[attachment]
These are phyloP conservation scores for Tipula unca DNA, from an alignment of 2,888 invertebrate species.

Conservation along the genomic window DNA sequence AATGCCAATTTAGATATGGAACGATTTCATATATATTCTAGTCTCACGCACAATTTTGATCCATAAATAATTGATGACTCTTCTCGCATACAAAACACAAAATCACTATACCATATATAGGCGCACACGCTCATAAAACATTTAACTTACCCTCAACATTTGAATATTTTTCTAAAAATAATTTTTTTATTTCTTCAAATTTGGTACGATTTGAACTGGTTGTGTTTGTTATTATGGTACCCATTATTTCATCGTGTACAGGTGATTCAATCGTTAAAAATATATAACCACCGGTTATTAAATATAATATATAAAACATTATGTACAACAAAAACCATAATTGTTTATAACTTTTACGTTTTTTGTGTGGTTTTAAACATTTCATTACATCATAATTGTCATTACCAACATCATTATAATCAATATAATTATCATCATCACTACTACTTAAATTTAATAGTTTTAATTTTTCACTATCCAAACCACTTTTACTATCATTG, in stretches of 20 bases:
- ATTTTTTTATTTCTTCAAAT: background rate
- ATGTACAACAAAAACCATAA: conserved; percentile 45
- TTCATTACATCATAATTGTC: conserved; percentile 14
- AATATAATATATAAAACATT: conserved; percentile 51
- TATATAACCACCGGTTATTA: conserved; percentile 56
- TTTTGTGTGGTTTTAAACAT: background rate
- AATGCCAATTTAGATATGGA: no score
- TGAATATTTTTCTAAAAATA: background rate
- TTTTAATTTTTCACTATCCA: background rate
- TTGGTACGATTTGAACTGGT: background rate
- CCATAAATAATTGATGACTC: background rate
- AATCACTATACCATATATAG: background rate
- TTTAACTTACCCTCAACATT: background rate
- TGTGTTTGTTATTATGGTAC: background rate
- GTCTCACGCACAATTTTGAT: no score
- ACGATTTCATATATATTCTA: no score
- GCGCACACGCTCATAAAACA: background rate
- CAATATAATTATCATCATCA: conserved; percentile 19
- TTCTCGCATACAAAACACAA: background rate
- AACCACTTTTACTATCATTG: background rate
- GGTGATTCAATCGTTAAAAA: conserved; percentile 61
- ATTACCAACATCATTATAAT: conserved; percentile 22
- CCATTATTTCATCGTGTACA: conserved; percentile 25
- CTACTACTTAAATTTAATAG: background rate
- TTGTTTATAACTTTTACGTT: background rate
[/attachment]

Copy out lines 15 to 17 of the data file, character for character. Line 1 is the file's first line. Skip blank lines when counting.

- TTTAACTTACCCTCAACATT: background rate
- TGTGTTTGTTATTATGGTAC: background rate
- GTCTCACGCACAATTTTGAT: no score